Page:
In the stories we grew up with, there were forests and rivers, there were animals and birds, there were human beings, Gods and demons. They were portrayed as beings that felt, thought and dreamt like human beings. I was enchanted by their secret lives- a life that was not visible to us human beings. It was as if the stories let me into their secrets. A secret that I became part of.

As children, we believe in fantasies. As we grow older, we gradually lose this ability. A child must therefore be exposed to fantasy. Only then is the fantasy firmly rooted in our minds.

These stories helped me see fantasies in the world I lived in. To my young mind, the trees, stars, river, animals and birds had a secret language- a language that was not about words. I learned to talk to them, and to listen to them in my mind. As a child, this was my little secret- the ability to silently converse with the universe. That ability is rooted in me. To this day, I can hold silent conversations with the universe, and perceive the beauty of this phenomenon. It lights up my soul on the darkest of days.

Childhood must therefore gift us two things:

Sensory stimulation, awakening our senses to the immense beauty in this world

Create a fantasy world in our minds, built from the reality of the world we live in. Only stories can accomplish this.

The film ‘Kakothikkavile Appooppan Thaadikal’ is unique in that it is woven around a childhood fantasy. Murali, an orphan, is abused by his caretakers. His young mind is fascinated by the story of Kakothi– a legendary female character who kills her tormentor in an ultimate act of courage. Perhaps, Murali’s young mind finds liberation from the torments in his own life through the legend. When Murali encounters Lakshmi (Revathi), humming a tune on the harmonium, wearing a stone beaded necklace, his young mind fantasises her as Kakothi. This fantasy forms the basis for his adoration of her and the deep-rooted bonding that develops between them eventually. To Murali’s young mind that believes in the fantasy of Kakothi, there is nothing more joyful than this fantasy turning into reality.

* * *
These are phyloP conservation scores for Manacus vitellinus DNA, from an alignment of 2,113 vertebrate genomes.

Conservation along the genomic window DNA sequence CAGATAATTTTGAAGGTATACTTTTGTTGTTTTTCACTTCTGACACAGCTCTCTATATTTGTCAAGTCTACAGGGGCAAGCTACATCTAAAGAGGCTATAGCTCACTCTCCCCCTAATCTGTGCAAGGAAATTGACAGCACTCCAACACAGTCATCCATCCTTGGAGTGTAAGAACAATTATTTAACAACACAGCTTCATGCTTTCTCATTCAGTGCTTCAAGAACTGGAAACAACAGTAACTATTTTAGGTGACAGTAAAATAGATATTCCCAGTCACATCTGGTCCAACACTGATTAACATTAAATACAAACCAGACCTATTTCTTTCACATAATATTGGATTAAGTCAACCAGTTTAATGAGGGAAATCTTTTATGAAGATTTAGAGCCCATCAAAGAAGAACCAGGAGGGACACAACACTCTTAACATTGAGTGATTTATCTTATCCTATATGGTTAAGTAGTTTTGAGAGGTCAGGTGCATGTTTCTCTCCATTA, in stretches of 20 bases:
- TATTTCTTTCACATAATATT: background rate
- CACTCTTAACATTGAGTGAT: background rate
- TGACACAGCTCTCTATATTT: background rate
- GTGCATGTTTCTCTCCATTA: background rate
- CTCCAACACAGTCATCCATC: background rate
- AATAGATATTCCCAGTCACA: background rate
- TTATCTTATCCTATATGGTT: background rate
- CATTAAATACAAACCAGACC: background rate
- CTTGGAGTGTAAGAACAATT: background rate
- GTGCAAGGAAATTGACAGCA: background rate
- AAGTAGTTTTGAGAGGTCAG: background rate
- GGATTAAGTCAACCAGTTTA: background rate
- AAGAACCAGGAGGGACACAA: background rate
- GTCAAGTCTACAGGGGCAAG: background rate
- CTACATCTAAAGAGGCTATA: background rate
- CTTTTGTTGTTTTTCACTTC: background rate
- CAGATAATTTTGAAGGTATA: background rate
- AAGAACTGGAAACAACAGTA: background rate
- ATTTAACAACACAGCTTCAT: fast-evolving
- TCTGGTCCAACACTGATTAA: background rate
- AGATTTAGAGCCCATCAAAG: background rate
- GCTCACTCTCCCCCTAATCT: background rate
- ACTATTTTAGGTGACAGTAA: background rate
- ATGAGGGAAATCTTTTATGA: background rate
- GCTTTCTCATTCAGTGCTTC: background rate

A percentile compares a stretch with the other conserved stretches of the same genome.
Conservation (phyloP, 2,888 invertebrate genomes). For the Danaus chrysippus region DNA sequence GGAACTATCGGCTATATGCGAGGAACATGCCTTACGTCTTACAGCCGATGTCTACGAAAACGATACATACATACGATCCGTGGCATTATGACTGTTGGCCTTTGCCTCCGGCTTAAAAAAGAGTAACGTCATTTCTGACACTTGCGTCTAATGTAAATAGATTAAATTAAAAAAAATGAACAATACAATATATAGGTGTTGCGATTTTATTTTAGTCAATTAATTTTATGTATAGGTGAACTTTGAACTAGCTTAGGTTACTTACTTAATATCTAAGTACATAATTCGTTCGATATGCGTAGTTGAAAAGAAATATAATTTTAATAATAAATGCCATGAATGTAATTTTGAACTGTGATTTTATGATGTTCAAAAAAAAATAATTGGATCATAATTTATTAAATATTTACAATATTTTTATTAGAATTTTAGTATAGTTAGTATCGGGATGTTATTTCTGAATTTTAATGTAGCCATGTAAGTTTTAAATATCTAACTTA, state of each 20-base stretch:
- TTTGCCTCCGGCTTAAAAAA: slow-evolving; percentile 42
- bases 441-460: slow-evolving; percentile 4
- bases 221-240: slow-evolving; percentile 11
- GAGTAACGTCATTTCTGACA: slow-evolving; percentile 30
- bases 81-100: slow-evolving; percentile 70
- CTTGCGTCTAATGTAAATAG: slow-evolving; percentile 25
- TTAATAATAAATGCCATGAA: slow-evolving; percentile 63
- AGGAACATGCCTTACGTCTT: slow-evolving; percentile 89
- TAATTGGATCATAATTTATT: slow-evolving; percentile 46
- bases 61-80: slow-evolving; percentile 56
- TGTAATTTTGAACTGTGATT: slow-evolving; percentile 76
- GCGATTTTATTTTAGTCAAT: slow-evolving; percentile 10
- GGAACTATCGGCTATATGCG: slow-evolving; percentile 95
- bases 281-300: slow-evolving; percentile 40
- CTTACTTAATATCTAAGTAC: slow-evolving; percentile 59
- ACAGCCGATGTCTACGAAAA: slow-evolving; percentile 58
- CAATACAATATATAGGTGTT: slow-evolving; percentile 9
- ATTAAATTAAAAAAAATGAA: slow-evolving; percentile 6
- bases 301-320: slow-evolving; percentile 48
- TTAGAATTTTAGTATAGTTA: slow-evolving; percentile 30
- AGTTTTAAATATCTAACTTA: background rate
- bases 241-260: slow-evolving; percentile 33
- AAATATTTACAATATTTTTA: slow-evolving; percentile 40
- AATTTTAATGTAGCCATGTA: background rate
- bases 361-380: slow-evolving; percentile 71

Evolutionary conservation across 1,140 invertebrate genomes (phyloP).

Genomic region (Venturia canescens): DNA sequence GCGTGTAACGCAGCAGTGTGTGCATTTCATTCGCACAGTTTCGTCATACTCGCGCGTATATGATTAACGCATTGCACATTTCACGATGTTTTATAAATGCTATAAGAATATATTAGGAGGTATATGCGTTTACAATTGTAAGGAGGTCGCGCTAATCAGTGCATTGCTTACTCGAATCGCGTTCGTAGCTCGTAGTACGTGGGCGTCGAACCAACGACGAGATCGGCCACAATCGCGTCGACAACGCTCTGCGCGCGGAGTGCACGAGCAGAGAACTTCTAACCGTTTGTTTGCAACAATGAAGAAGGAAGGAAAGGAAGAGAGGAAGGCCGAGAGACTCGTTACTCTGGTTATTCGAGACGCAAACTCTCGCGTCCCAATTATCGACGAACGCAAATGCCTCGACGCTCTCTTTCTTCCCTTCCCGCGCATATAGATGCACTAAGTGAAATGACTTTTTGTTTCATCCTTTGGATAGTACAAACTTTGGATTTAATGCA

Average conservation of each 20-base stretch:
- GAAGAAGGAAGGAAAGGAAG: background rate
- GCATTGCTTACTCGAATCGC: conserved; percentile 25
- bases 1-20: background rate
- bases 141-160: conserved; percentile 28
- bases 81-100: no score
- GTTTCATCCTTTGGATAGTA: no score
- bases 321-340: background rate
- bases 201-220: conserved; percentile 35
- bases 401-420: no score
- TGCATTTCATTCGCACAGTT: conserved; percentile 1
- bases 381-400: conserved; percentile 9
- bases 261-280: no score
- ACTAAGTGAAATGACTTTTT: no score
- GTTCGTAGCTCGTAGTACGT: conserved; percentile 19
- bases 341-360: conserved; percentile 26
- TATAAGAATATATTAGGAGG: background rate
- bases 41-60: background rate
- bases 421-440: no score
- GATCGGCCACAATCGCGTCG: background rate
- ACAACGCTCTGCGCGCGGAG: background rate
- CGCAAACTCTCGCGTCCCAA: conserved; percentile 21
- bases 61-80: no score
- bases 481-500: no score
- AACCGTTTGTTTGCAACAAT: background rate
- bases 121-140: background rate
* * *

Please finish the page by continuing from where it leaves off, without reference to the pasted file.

If we were to closely analyze the role models we choose and the relationships we form in life, we would realize that most are to do with our unconscious fantasies- these people often represent fragments of what we dream of being ourselves.

So why is fantasy so important?

First and foremost, fantasy fosters imagination. If we give our children beautiful fantasies to believe in, they will always see immense possibility in life. No matter what adversity surrounds them as adults, they always have a fantasy to come back to. That defines their motivation. This is beautifully illustrated in the above-mentioned film where both Murali and Lakshmi are surrounded by adverse circumstances, but they live their lives with much zeal, optimism and happiness. To them, every day is rich with possibility. They find creative ways of dealing with people and with challenges. Their mischief and pranks are expressions of their creative potential. They transform every day into a perpetual celebration.

In life, imagination is a more valuable tool than intelligence. Only if you have the ability to fantasise, are you alive until you are really dead.

Secondly, it is this fantasy that teaches us to dream. If we are moved enough by a fantasy, we transform this fantasy into our reality. We thus define a dream.

The happiest adults are those who have kept their childhood fantasies alive and transformed them into reality.

Perhaps, there is nobody in the world who is not familiar with the characters of Mickey and Donald. Almost a century after its creation, these Disney characters continue to be loved by children and adults, worldwide. Walt Disney found the inspiration for these characters in his childhood fantasy.

His most famous creation, Mickey Mouse, is a universally recognized cultural icon. And his numerous films celebrating the triumph of the little guy and the simple charms of small-town life captured the imaginations and fueled the dreams of six generations.

Walt Disney’s childhood was anything but idyllic. His father was a strict disciplinarian who thought nothing of taking a switch to Walt and his brother Roy to administer “corrective” beatings that became a part of their daily routine. Young Walt found an escape from his father’s brutality through drawing. With pen and ink, he created his own little fantasy world where life was always beautiful, people were always happy, and, most important, he was always in control.

Disney hit upon the idea of creating a new cartoon character based on a mouse that had lived in his office in Kansas City. As Disney liked to tell it, “Mice gathered in my wastebasket when I worked late at night. One of them was my particular friend.”

There are numerous examples of such people. People who define happiness. Some celebrated, and others uncelebrated. The ones who have kept the fantasy alive. The ones with the ability to fly on the wings of their imagination…

In the shoes of a writer

What is your advice to aspiring young writers?‘ This is a question writers are often asked.

Here, I have a distinction to make. What aspirations are we talking about? The aspiration to be a writer? Or the aspiration to be published? It has taken me years to understand that the conventional definition of a writer is different from what actually defines a writer.


A writer…